On Saturday we had our first Find Your Way event as part of the Summer MapRun series at Baiter Park in Poole. We had more than 40 people turn up on a warm day running around Poole Park and parts of Poole Town. Thanks to Jason for organising. Our next FYW event is at Blandford Meadows in June, organised by WIM.
Welcome to Bradley Lund, a new member, who joined us for the first time. Bradley is from South Africa, and is looking forward to Tuesday training and taking part in UK orienteering events, so please welcome him.
On Sunday some of us ventured to Grovely wood, near Salisbury, for what started wet, but proved to be an enjoyable morning in a slightly overgrown ancient woodland. A few controls proved a bit tricky, but then knolls and earthwalls quickly disappear at this time of year. The bluebells were still extensive, but now passed their best. Michael travelled up to SOS Colchester for the latest UKUL urban event.
This weekend, some of us (not me!) are off to Eastbourne, for SO Sunny Sussex, three events including an urban around the Sovereign harbour and a classic event at Friston Forest. Should be great, as it’s always a great weekend.
On Jubilee weekend, there is the Tamar Triple, with an urban at Tavistock, long on Bodmin Moor and a Sunday event at Mt Edgcumbe; sounds a bit like the cancelled JK 2021 to me. A few folk are staying at the camping and caravan club at Tavistock, if you want to join. Hopefully someone will offer to organise an evening meal on the Saturday!
Further ahead in June, we approach the SW relay season, watch for info. However before that there is the British sprint relays and British sprint champs in Leeds at the two universities. Always great fun. This year marks the first time ever that juniors can form a neighbouring club alliance to take part. So the Medlocks, Frenches and Bratcher Howard juniors are forming two junior Dorset WSXWIM teams, so good luck to them.
A few weeks after is another great weekend of orienteering at Midsummer on Gower, organised by SBOC. A retro (orange pens and pin punches) on the Friday night on Llanmadoc Hill (stunning views over Rhossili bay), a classic event on Broughton Burrows (one of the best sand dunes in Wales), then a 2 person, 2 race relay on Whiteford burrows, more sand dunes. Not to be missed!
Lots more to report, including a fantastic weekend back in April in the Lake District at Blakeholme and Loughrigg Fell, with seriously tough navigation and plenty of contours. Speaking of hills though, Gavin decided to fly to Austria to take part in the OMM Alps this last weekend, his report is below.
Before I sign off, a big congratulations to Lyra, who has been taking part in 6 selection events for the European Youth Orienteering Championships. On the back of winning 5 of these events, she has been selected to represent GB in Hungary in July.
Over to Gavin for OMM Alps:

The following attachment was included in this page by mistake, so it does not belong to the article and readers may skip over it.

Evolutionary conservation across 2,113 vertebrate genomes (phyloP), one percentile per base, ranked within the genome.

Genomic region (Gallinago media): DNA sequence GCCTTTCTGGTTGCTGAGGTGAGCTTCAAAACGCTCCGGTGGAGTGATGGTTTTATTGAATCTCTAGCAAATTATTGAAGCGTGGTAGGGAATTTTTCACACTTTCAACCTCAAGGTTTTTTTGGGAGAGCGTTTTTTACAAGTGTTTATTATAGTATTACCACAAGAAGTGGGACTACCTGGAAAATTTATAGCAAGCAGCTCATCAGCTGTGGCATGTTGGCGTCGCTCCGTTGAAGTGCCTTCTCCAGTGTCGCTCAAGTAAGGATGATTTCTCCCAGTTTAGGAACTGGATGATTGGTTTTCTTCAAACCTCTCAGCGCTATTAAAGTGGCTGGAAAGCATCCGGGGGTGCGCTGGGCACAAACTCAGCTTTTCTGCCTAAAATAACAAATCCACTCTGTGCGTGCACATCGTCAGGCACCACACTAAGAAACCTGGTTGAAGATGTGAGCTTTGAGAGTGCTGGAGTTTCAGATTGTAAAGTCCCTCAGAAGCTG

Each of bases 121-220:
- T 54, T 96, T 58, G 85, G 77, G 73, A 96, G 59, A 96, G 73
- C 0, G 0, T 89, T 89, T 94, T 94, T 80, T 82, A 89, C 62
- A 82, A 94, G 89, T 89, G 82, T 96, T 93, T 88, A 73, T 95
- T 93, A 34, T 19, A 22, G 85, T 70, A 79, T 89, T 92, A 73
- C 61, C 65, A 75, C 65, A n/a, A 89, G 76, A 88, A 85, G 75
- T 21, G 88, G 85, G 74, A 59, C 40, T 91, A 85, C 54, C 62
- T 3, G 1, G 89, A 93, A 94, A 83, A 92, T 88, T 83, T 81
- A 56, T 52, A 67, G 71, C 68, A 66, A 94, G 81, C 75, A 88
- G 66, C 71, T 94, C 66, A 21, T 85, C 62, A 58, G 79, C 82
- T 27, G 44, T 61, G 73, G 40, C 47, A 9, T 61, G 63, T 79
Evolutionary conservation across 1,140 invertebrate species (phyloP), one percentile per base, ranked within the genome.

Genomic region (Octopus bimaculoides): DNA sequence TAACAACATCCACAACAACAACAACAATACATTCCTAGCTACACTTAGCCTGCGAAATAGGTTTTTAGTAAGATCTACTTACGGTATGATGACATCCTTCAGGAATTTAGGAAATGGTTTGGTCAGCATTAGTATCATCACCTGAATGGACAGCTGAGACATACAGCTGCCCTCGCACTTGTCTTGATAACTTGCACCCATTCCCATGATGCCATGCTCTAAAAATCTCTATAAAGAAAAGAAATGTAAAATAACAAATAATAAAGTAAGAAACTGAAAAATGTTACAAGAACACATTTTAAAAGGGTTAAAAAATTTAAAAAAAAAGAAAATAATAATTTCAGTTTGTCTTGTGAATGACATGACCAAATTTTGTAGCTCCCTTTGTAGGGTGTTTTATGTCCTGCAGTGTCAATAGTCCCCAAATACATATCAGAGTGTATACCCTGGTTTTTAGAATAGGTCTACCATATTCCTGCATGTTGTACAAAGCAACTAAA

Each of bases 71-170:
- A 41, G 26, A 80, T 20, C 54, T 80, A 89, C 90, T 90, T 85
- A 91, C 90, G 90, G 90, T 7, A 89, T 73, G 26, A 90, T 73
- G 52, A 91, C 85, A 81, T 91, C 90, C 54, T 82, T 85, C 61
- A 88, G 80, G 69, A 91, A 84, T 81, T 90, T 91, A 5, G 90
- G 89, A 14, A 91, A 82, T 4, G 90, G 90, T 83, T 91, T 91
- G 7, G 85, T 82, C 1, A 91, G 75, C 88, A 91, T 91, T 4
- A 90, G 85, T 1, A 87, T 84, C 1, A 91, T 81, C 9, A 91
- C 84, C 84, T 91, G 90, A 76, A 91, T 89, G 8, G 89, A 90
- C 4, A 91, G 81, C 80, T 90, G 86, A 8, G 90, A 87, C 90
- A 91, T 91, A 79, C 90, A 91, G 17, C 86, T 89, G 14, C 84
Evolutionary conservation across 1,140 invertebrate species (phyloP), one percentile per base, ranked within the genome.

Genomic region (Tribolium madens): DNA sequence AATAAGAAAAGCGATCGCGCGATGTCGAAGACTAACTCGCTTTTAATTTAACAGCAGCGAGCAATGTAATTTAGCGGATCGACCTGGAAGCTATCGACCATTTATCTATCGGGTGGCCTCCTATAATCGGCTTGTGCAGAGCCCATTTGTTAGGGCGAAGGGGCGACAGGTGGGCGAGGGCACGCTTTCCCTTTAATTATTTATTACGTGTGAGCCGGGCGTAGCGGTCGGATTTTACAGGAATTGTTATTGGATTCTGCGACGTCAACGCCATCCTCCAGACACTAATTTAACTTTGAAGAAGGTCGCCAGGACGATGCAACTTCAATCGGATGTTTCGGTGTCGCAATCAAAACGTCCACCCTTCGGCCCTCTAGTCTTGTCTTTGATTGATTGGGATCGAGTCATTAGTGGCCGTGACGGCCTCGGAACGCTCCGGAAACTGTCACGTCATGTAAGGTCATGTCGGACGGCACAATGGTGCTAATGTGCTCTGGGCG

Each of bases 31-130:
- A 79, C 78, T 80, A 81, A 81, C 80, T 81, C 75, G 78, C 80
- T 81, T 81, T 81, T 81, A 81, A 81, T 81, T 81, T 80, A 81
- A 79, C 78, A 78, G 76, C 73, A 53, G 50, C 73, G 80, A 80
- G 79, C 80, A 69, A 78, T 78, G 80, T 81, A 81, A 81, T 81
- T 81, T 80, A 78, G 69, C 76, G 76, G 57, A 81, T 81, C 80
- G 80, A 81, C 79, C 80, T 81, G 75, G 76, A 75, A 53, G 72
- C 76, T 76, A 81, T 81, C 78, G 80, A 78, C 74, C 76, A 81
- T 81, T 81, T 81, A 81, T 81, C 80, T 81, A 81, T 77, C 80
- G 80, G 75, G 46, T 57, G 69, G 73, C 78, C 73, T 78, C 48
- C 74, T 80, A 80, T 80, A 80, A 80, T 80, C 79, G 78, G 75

I blame Jolyon really. Back in August last year I was vaguely toying with the idea of doing an OMM (Original Mountain Marathon) up in the Lakes. Being of somewhat advancing years I thought; one last hurrah. I then heard that Rob might be looking for a partner to do the OMM as Jolyon couldn’t make it. However when I contacted Rob I discovered he had already made other running plans for the OMM weekend. That left me with a little itch and I cast around for other partners. Jon Brooke was eager (I think!) and plans were made and suitable training undertaken. Unfortunately Lakes OMM was cancelled due to bad weather a few days before the race. After the dust (rain!) had settled OMM generously offered refunds or event transfers. One of which was the Alps OMM. Hey, why not (long list of reasons here). Jon wasn’t available, so I again cast around for a partner. Helen Dyke, ex Wessex OC now living in Germany about an hour south of Munich and an hour from the Event Centre at Steinberg am Rofan in the Austrian Alps, said she would be interested. Perfect. Well not quite as Helen is 18 years younger and a super fit triathlete. For Helen a day without a hard training session of some form, was like a day without sleep for me. Hey ho, I could be signing up for a whole shedload of pain here.Cut to the morning of Sunday 14th May and Helen and I are at the start line with all our gear. For those unfamiliar with a Mountain Marathon: it’s usually over two days with a remote campsite and you carry all the gear with you for the overnight including tent, food, stove and the long list of safety gear – safety being another reason its run in pairs. There has been much improvement in lightweight running gear over the years and Helen and I were running with about 8 kilo packs. Heavy enough though. Maps of the courses are below. 1:30,000 scale and 15m contour interval. Orienteering on big scale there are two principles – Keep it simple and contour where possible. Day one went as follows: Control 1 was straightforward. Control 2 up the stream, but there was no stream, ok don’t panic keep on a bearing and see what happens (Helen was relying on me for the navigation and I was relying on her not leaving me behind). Picked up what i thought was the white area half way to the control, but I wasn’t confident of the map yet as had been warned it wasn’t accurate. Ok, top end of the white we should hit the path. Yes, result, it was there, so follow it to the 90º bend and then the ride and it should be on top of the hill and it was. 2-3 drop down to the second track and follow to the bend down the reentrant. Going down the steep slope to the control I realised Helen was very cautious on any downhill ‘off piste’. Good from my perspective as it meant I wasn’t the slow one on those occasions, of which there were many. 3-4 no choice, just make sure you get the right paths and reentrant. 4-5 direct or around the paths? I had already said to Helen that if I ever said “lets be clever here”, to tell me off, so we went round the path and down the stream! 5-6 paths and path through the alpine meadow to about the top of the 6 printed on the map. Then direct to the control, again Helen was slow going down though the wood but I wasn’t prepared to go all the way round on the path. Navigationally perfect and we dropped right on to the control. Around the tracks to 7 although we cut through white down to above 7, probably quicker to have stayed on the track. 7-8 track then seriously steep up to the control. Across the top to 9 or drop back the track? We dropped back to the track. 9-10 after dropping to the stream just a slog up straight to the control. 10-11, major route choice: could go NE but I was worried about the slope down for Helen so we followed the track SE then contouring track. Slog up the meadow to Enteralm then track to third stream and down to the control. 11-12 didn’t go quite as planned. I thought; track NEE to the stream, down the stream to the second track then contour around to the control. What we should have done was after about 500m along the track gone N downhill to the track crossroad, then contoured around. The stream was steep, with the sides closing in, towards the end had a small waterfall drop between the sides and was too risky for me so I realised Helen wouldn’t make it, we doubled back and up the steep reentrant side to the forest and eventually got done to the first track, then NWW to the crossroads. Probably 10 minutes lost. Priorities at camp is to get the tent up and some food on the go. Plus tea! It was a lovely Alpine meadow and we managed to find an almost flat spot. Fortunately the weather was glorious on both days. It would have been another story in dodgy weather. They had drinking water there and schnapps! I usually sleep pretty well in most places and in a sleeping bag get too warm. However at this height even with thermals and warm jackets on we spent a cold uncomfortable night. It almost got to the point of putting gloves on. 6:15 alarm. Breakfast and decamping and repacking ready for our 7:47am start. In theory shorter today but in practice just as long a time. Unless you were a fit youngster there was very little scope for running on day 2. Ok we jogged to 1, 1-2 down to the road even on the path was very steep and slow. Road and path to 2 as the climb up direct from the road was very craggy. 2-3 compass bearing. The rest was all on paths, just making sure you took the right junction. Just up up up. 5-6 I started to really struggle, probably a combination of tiredness, unfitness and altitude. 2/3rds of the way we had to stop to get some food down me and have a rest. That leg took over 50 mins and I was thinking of jacking it in. Helen was brilliant with her encouragement although I was seriously questioning her parentage at times. 6-7 wasn’t too bad and seeing the snow towards the top was actually encouraging. 7-8-9 was nearly all snow and on a glorious sunny day was really spectacular and made you realise one of the reasons you do things like this. Some foot prints to follow but you had to be careful as sometimes you broke through the surface and went in up to your knees. 9 to the finish was just as slow as coming up. I think ‘technical decent’ would be a good term. We got there though and even managed to overtake a team 20 mtrs from the finish line. To sum up: an epic weekend, good company and stunning scenery. Would I do it again? Who knows. Gavin